British contemporary wildlife artist Danielle Tomlinson (b.1998) made a name for herself in the sports world as a successful young competitive swimmer, making the finals at the nations most high profile and prestigious national competitions the Olympic Games, the Commonwealth, and the World Trials whilst studying sports science at Loughborough University.
In a short space of time this journey has led to Danielle’s art attracting the attention of collectors all over the world, including the USA, Australia, France, Canada, and many countries throughout Europe.
Culturalee caught up with Danielle as she prepares for her inaugural solo exhibition in Spring 2024.
Culturalee: How would you define ‘culture’?
Danielle Tomlinson: I believe it’s the daily collective experiences that characterise our humanity. Culture is a manifestation of humanity shared by a particular social group or pinpoint in our existential timelines.
You competed at national and international level for the British swim team and made the finals at many of the nations most high profile and prestigious competitions including the Olympic, Worlds and the Commonwealth Trials. How did you transition from a career as a competitive swimmer to a career as an artist?
Transitioning my identity from swimmer to artist was a struggle I had. I poured so much of my purpose into the sport I didn’t really have a separate entity for just me. I’m now an artist, but questioning who I am without sport or art is something I still negotiate with. Other than that, it was very easy. Sport teaches you responsibility and resilience, both very useful attributes for going full time in art.
Why did you decide to focus on animals and wildlife in your art, and do you paint from life or from your imagination?
My travels serve as inspiration for most of my works, I developed my sketching skills over many years from literally sitting in front of David Attenborough documentaries and copying the animals in different movements on screen. Which now allows me to draw from imagination or more easily – photographs. I paint on such a large scale, painting from life isn’t possible especially there are no exotic or endangered animals here in Leicestershire (where I live)!
What has been your most moving cultural experience to date?
Hands down my trip to South Africa. Seeing another way of life, the beautiful sceneries, endangered animals, and conservation projects has been an incredibly grounding and eye-opening experience for me. I’ve carried it in my heart ever since and can’t wait to return to Africa in 2024.
You’re only 25 but you’ve already achieved more than some people do in a lifetime as a world-class competitive swimmer. Do you think your disciplined approach to training when you were swimming competitively has helped with your determination to succeed as an artist?
Firstly, thank you, that’s very kind. But annoyingly, a negative to my competitive nature is that I’m never content, I always search for the next goal to tick off! (I’m working on it!! Haha!). However, positively, any sport gives you an edge even in the employment world. Top CEO’s are fond of the characteristics and qualities sports bring to a workplace. However, it takes a certain type of of person to innately be drawn into competition. I was born with an athletic talent and drive, but it was trained and nurtured by my swimming career, coaches, parents, teammates.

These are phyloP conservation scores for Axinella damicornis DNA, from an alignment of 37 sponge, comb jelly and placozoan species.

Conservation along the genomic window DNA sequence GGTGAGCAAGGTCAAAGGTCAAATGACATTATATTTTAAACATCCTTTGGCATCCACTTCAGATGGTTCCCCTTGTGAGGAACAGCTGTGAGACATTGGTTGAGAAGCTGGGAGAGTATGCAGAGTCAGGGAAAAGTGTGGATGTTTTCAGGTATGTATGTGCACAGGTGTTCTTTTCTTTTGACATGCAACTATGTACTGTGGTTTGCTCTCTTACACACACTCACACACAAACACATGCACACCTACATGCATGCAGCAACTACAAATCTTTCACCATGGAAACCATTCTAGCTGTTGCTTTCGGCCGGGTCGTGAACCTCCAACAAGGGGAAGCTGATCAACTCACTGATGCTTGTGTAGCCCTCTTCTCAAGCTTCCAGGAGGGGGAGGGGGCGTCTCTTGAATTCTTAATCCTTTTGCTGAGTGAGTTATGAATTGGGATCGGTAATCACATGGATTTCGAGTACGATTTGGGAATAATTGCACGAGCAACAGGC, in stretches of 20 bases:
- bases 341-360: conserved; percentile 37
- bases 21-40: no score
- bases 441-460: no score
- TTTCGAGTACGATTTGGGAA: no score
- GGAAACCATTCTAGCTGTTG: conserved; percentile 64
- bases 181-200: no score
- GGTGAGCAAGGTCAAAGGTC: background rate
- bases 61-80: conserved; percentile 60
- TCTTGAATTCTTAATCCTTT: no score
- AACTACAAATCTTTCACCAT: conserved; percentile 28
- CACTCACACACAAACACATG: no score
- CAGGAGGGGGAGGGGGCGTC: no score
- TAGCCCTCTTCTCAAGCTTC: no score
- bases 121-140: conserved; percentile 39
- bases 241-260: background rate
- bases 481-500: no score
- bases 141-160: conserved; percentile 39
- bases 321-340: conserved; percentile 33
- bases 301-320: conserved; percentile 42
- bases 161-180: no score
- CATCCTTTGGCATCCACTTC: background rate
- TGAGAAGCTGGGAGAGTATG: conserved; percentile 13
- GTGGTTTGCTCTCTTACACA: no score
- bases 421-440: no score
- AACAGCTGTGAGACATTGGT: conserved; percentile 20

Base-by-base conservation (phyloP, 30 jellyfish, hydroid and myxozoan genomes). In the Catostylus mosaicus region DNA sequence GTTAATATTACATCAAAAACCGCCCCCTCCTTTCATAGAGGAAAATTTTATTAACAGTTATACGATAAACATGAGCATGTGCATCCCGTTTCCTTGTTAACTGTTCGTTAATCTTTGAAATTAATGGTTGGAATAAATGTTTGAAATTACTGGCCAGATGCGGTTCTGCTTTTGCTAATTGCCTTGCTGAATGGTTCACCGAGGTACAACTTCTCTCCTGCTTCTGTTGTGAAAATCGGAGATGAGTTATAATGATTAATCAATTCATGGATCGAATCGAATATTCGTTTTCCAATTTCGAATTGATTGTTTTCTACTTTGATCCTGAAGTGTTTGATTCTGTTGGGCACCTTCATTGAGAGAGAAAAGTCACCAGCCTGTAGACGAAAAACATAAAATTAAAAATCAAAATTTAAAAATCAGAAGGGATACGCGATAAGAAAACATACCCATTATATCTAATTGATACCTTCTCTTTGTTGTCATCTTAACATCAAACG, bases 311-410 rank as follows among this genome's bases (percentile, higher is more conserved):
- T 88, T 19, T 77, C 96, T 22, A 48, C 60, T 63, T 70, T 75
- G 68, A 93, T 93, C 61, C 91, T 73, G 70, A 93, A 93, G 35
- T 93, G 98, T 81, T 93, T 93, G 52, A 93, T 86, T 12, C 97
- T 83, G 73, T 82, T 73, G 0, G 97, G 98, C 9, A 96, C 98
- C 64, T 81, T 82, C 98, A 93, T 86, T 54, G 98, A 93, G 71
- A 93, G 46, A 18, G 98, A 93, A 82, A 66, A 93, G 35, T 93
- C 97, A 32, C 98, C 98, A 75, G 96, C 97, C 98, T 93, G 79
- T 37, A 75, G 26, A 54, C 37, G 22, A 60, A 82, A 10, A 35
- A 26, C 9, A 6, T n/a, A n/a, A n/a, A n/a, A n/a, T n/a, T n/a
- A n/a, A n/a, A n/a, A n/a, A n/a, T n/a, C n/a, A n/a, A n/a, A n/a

What’s your favourite artist / book / exhibition / play / film / musician?
I’d say my artistic loves lay mostly with music and poetry; Lana Del Rey, The Neighbourhood, Nothing But Thieves and Glass Animals are regulars on my Spotify mix. I love the way the tunes and lyrics ignite something quite spiritual inside me. I think art in all its forms is the closest thing we can get to the divine, it’s creation.
The Arts in most forms solidify shared human experience. To share pain and happiness is one of the most beautiful connections between humans, Art isn’t a luxury, its sustenance. We need it.
Who are the cultural icons or artists who have inspired you most?
More recent and contemporary names Artists like PichiAvo, Sophie Tea, Jack Kabangu and Damien Hirst have made the most profound impact on me. I also grew up listening to 2000’s music, so pop and rock icons like Britney Spears, Rhianna, Gorillaz, Kings of Leon and Artic monkeys are big faves of mine.
Any tips for young people wanting to break into the art world?
Be your most authenticate self, get online and post yourself alongside your art, don’t be scared of what others will think or say if art ignites something inside you.
Can you describe the process of making your art and how you developed it? For example what materials do you use, do you work in a studio, and do you sketch out your ideas before painting?
I moved into my 3rd studio back in May, it’s large, 750 sq ft. New York style loft vibes, bare brick, triple heighted ceilings, tones of light and original fittings from its former purpose as a Victorian sock factory! The heritage of the building serves as a beautiful space to create. However, before such luxuries I developed my style on my parents’ kitchen walls and back garden studio. Safe to say they were happy it kicked off as quickly as it did haha!
I always do a rough sketch, usually based of a reference photo or a series of them. I lay down a couple of washes in water colour to define the lighter and darker sections before using a mixed media approach to layer acrylic, sprays, oils, pastels, inks in a fury of splatters, spills, scribbles and brush strokes.
What project(s) are you working on at the moment?
I’m working towards a funded project for 2024, but most importantly starting planning for my first solo show launching in Spring.